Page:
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Thing is that the cost of remanufacturing a CH-47D (i.e. a 20 year old bird) to CH-47Fs is reportedly $8.5 million & that incl. new engines etc. so why are we paying ~$12 million per aircraft just for downgraded avionics ...?

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I don't like things that fall straight down when the engine stops. I have been in a UH-1, CH-53E, CH-46. It's all fine and good but, I crack up when people are surprised when a chopper goes down for mechanical or as a result of enemy action. Nothing surprising about it at all if you ask me. I watched a CH-47 lift a c-47 w/wings removed from a local airfield to Travis AFB for their museum. Granted this was after they tried with the wings on :dntknw:

 

061206-F-2298C-008.jpg061206-F-2298C-003.jpg061206-F-2298C-006.jpg

Members of the California Air National Guard provide airlift with a CH-47 Chinook helicopter in relocating a C-47 Skytrain aircraft from Nut Tree Regional Airport in Vacaville, Calif. to Travis AFB. The C-47 was donated by Mr. Duncan Miller of Vacaville, Calif. to the Jimmy Doolittle Air and Space Museum Foundation. The C-47 will be restored and displayed along with the 30 other aircraft in the museum's collection. This aircraft has a storied history having been one of the aircraft to participate in the invasion of Normandy during World War II. (Photo by David W. Cushman, DAFC)

I'm trying to figure out how a goony bird with no wings or props can move that chinook from below like that. :ph34r:

 

 

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I don't like things that fall straight down when the engine stops. I have been in a UH-1, CH-53E, CH-46. It's all fine and good but, I crack up when people are surprised when a chopper goes down for mechanical or as a result of enemy action. Nothing surprising about it at all if you ask me. I watched a CH-47 lift a c-47 w/wings removed from a local airfield to Travis AFB for their museum. Granted this was after they tried with the wings on :dntknw:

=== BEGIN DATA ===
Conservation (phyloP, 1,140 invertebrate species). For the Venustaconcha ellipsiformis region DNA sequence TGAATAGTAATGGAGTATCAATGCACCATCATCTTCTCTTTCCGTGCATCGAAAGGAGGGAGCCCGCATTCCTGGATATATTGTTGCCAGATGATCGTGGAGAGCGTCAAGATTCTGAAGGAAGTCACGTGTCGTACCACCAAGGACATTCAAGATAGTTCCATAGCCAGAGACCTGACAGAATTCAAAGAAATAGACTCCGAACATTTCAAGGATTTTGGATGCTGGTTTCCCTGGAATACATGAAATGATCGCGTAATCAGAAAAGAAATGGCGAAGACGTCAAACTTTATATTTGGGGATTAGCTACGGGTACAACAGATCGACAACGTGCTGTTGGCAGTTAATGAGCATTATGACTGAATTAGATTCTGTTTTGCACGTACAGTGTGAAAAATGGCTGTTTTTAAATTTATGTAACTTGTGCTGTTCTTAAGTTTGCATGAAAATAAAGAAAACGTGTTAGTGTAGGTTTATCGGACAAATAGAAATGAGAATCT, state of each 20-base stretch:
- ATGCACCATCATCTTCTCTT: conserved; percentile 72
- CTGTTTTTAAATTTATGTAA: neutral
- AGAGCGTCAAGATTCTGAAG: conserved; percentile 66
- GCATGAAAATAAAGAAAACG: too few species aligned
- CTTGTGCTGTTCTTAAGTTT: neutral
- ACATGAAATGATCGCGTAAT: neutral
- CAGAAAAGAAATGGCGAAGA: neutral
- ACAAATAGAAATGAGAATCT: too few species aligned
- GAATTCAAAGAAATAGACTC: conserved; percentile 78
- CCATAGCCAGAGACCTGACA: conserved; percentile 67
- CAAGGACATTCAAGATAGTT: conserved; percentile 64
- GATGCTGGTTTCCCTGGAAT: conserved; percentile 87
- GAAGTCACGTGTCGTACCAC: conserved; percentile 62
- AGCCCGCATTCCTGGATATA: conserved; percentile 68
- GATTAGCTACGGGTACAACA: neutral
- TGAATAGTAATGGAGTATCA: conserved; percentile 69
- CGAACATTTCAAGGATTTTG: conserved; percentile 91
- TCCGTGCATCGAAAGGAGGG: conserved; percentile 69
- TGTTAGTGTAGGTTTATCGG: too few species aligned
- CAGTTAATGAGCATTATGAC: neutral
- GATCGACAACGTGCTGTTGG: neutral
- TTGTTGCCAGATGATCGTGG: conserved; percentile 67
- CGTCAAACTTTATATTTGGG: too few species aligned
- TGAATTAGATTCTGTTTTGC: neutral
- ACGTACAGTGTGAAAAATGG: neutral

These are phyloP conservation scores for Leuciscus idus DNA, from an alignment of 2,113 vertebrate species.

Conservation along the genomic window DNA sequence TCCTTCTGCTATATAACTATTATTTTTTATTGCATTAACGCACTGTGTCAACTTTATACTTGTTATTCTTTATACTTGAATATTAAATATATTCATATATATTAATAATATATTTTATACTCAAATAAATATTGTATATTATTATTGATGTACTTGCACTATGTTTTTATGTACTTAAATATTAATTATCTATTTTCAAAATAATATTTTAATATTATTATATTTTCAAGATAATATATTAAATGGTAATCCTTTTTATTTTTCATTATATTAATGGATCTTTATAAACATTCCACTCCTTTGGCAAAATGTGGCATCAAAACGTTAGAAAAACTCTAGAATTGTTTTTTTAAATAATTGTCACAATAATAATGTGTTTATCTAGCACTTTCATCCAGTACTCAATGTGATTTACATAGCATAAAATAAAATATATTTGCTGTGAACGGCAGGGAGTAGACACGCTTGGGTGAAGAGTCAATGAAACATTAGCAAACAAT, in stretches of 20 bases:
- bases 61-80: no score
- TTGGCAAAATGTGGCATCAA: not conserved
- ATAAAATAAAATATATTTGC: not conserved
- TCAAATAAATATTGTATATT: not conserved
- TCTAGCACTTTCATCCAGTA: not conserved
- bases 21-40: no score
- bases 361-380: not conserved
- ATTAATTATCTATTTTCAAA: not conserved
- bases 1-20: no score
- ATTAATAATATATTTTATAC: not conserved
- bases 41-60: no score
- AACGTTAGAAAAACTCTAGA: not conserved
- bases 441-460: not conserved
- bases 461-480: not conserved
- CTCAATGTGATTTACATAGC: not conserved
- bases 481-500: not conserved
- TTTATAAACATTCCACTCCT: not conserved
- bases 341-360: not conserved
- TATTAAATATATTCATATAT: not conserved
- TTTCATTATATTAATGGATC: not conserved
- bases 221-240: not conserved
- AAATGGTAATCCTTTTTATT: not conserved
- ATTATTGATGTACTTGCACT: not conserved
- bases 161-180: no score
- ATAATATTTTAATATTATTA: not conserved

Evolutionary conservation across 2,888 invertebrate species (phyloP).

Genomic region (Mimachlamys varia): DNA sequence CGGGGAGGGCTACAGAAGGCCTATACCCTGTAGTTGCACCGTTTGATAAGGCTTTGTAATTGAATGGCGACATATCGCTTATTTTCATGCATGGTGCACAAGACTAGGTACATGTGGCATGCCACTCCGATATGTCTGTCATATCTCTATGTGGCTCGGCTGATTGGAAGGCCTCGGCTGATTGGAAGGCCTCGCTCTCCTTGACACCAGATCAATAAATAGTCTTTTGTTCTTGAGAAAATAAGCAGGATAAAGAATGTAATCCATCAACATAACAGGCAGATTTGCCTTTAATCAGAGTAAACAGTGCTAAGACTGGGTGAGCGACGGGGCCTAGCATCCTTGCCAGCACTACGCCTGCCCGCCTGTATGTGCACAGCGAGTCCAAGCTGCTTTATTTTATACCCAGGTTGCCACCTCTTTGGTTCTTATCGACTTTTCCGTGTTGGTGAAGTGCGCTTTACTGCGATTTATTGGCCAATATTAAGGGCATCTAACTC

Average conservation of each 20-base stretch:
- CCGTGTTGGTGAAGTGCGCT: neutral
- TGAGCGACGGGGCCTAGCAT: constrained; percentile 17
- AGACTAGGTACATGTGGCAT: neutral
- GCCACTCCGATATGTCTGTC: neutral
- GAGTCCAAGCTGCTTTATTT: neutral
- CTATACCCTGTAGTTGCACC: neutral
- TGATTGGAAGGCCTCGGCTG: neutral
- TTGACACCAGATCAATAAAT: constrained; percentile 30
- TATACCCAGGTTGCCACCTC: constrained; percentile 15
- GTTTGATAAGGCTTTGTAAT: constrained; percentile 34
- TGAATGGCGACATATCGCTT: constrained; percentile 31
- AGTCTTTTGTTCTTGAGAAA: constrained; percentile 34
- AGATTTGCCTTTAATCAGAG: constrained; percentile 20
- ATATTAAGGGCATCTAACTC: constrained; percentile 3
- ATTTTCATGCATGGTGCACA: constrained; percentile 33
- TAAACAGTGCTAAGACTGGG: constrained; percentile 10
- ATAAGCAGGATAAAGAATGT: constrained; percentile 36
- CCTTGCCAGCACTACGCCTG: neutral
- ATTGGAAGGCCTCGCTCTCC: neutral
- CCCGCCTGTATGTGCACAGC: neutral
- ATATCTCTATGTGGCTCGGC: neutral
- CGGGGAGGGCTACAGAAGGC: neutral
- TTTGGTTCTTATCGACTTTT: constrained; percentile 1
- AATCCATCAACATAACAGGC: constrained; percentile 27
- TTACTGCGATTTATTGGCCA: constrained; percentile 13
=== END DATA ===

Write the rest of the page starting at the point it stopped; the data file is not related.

061206-F-2298C-008.jpg061206-F-2298C-003.jpg061206-F-2298C-006.jpg

Members of the California Air National Guard provide airlift with a CH-47 Chinook helicopter in relocating a C-47 Skytrain aircraft from Nut Tree Regional Airport in Vacaville, Calif. to Travis AFB. The C-47 was donated by Mr. Duncan Miller of Vacaville, Calif. to the Jimmy Doolittle Air and Space Museum Foundation. The C-47 will be restored and displayed along with the 30 other aircraft in the museum's collection. This aircraft has a storied history having been one of the aircraft to participate in the invasion of Normandy during World War II. (Photo by David W. Cushman, DAFC)

 

ironick as Ch-47 replace the C-47 as troop trans